Dinesh D'Souza
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In October 1987 Ronald Reagan stood at the Brandenburg Gate and said, “General Secretary Gorbachev, if you seek prosperity for the Soviet Union and Eastern Europe, if you seek liberalization…tear down this wall.” Two years later, in what may be the most spectacular political event of our lifetimes, the Berlin Wall came tumbling down, the Soviet empire collapsed, and the world entered a new period of relative peace and prosperity.

But how and why did the wall come tumbling down? I want to argue that it was Reagan’s statesmanship that made possible this epochal event. Reagan didn’t, of course, do it alone. But without him it probably wouldn’t have happened.

As early as 1981, when virtually everyone considered the Soviet empire a permanent fixture of the international landscape, Reagan spoke at the University of Notre Dame where he predicted that “the West won’t contain communism; it will transcend communism. It will dismiss it as a bizarre chapter in human history whose last pages are even now being written.” The next year Reagan told the British Parliament that freedom and democracy would “leave Marxism-Leninism on the ash heap of history.”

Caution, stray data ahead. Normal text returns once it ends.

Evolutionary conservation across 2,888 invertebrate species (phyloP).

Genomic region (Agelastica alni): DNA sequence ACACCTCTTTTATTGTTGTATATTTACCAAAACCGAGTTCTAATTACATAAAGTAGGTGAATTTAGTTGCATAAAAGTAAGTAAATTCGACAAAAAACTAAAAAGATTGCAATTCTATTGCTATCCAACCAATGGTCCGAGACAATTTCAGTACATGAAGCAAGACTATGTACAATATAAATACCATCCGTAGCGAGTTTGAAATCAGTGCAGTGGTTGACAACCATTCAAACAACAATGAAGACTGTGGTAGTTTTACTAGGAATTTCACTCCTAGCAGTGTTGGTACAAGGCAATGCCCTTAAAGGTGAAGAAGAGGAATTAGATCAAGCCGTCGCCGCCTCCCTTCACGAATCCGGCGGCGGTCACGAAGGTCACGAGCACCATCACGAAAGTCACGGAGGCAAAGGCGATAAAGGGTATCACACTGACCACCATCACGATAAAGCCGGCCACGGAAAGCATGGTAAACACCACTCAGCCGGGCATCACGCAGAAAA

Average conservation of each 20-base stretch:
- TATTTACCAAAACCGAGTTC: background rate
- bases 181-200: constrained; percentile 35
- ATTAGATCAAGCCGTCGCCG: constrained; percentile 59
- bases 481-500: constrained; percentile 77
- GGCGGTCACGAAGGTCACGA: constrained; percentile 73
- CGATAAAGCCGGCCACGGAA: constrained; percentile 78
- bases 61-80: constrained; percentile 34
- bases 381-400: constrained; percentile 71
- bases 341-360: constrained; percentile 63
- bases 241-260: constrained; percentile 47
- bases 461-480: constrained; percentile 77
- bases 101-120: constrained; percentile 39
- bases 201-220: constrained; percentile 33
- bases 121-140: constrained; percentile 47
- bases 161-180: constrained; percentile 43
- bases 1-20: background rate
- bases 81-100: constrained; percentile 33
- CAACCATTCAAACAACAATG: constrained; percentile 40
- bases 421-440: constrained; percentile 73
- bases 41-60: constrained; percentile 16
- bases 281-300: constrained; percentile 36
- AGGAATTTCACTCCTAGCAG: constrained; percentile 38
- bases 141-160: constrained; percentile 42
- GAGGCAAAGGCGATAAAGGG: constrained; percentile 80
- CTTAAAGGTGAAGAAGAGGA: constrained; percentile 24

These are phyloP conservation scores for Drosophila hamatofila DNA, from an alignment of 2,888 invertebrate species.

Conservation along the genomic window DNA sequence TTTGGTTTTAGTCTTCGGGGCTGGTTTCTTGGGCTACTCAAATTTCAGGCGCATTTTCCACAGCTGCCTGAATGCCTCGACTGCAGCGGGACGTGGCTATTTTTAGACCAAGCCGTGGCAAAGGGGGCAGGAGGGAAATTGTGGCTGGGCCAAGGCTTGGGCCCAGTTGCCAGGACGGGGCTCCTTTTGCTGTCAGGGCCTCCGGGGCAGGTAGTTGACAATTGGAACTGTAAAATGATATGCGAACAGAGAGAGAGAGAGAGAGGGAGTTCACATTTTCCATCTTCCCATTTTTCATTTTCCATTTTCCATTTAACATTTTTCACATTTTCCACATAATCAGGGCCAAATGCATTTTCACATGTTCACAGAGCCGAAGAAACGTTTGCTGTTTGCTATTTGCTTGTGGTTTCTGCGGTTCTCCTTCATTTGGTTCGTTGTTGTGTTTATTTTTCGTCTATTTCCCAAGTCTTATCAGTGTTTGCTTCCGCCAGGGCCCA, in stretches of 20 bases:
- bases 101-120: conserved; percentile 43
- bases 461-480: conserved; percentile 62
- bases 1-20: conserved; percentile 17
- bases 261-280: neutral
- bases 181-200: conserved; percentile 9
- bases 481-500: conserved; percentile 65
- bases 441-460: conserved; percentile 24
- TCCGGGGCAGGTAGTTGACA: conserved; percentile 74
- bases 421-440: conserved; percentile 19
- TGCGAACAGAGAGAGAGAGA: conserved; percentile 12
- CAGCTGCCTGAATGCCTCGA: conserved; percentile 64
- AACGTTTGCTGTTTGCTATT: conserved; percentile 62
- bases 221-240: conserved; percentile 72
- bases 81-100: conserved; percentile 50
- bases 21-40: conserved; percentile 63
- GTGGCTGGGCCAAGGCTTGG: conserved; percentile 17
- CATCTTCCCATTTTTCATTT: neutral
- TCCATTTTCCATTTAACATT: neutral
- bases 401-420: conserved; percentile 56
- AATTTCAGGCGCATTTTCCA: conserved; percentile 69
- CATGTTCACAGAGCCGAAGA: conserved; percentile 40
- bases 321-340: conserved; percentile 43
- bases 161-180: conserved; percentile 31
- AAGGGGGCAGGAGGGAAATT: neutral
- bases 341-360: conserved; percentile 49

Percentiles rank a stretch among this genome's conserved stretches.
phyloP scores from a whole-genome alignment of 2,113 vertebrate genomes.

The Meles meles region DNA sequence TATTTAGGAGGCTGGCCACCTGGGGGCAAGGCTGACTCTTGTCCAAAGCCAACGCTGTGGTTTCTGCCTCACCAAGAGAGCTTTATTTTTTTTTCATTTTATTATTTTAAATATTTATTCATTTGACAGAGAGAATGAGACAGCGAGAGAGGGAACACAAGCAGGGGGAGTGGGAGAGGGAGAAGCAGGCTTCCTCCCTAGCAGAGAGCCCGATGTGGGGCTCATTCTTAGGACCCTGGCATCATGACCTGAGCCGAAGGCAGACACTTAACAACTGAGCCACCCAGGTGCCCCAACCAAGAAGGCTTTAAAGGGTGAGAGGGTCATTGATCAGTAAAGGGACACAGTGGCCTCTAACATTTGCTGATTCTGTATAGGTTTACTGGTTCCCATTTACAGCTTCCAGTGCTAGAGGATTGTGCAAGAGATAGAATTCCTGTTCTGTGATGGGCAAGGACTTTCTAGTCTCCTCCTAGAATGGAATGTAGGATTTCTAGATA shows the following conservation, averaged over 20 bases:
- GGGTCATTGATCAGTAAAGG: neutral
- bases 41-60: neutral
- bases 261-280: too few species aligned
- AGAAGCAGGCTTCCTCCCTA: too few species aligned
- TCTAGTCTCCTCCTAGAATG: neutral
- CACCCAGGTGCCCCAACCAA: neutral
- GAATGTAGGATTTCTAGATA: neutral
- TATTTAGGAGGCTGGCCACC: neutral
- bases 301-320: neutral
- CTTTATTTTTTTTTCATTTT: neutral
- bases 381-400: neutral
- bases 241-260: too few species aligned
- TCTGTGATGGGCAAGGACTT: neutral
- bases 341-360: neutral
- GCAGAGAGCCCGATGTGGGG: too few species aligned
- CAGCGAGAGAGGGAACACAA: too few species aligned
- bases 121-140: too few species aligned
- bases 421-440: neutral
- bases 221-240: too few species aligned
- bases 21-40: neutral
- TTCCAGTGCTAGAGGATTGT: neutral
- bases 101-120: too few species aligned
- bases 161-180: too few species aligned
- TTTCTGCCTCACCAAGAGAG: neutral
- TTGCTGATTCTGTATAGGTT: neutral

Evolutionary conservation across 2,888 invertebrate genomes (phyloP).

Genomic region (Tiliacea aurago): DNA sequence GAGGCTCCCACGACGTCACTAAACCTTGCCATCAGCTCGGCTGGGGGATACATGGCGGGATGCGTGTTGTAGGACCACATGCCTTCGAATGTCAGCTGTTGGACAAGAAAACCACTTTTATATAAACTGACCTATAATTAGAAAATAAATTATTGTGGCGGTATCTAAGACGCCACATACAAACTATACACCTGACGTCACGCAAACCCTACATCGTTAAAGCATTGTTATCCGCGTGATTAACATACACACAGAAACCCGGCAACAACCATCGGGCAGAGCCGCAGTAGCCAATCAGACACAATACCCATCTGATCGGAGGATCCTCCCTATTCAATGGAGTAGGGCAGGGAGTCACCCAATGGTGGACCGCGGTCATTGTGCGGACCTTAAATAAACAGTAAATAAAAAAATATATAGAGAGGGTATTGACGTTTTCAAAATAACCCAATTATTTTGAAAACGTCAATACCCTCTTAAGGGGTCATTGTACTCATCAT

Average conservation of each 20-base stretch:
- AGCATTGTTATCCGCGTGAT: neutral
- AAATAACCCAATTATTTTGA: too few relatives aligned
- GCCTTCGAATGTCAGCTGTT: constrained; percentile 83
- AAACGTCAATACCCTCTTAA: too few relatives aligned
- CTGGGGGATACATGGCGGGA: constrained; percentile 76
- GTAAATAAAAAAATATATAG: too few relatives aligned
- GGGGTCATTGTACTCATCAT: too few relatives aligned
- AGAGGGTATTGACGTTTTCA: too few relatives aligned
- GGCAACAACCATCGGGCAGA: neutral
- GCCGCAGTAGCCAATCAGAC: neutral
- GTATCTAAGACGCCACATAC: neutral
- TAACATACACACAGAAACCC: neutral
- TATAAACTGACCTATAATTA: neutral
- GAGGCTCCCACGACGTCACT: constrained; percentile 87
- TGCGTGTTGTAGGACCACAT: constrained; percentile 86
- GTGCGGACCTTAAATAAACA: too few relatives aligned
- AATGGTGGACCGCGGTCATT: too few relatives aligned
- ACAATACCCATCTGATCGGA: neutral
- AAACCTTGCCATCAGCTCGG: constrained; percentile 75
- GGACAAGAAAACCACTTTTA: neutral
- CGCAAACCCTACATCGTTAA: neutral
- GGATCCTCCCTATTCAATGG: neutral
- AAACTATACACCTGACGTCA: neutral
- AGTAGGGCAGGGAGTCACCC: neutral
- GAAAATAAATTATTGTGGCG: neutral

When Reagan made these forecasts the wise men in the media and academia scoffed. Today these same pundits maintain that the Soviet Union collapsed by itself due to economic failure, or that Mikhail Gorbachev was responsible. Reagan, they insist, merely presided over an event that his policies did little to influence.

This analysis makes no sense at all. Sure, the Soviet Union had economic problems on account of its socialist system. But the Soviet economy had been ailing for most of the century. Never in history has a great empire imploded due to poor economic performance alone. The Roman and Ottoman empires survived internal corrosion and domestic strains for generations before each was destroyed by military force.

Like many empires suffering from domestic strains, the Soviets during the 1970s compensated for these by pursuing an aggressive foreign policy. Between 1974 and 1980, while the U.S. wallowed in post-Vietnam angst, 10 countries fell into the Soviet orbit: South Vietnam, Cambodia, Laos, South Yemen, Angola, Mozambique, Ethiopia, Nicaragua, Grenada and Afghanistan. The Soviet nuclear arsenal surpassed that of the United States, and the Soviets deployed a new generation of intermediate-range missiles targeted at Western Europe. Far from being on the verge of collapse, the Soviet Union in 1980 seemed to be in the vanguard of history.

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Dinesh D'Souza

Dinesh D'Souza's new book Life After Death: The Evidence is published by Regnery.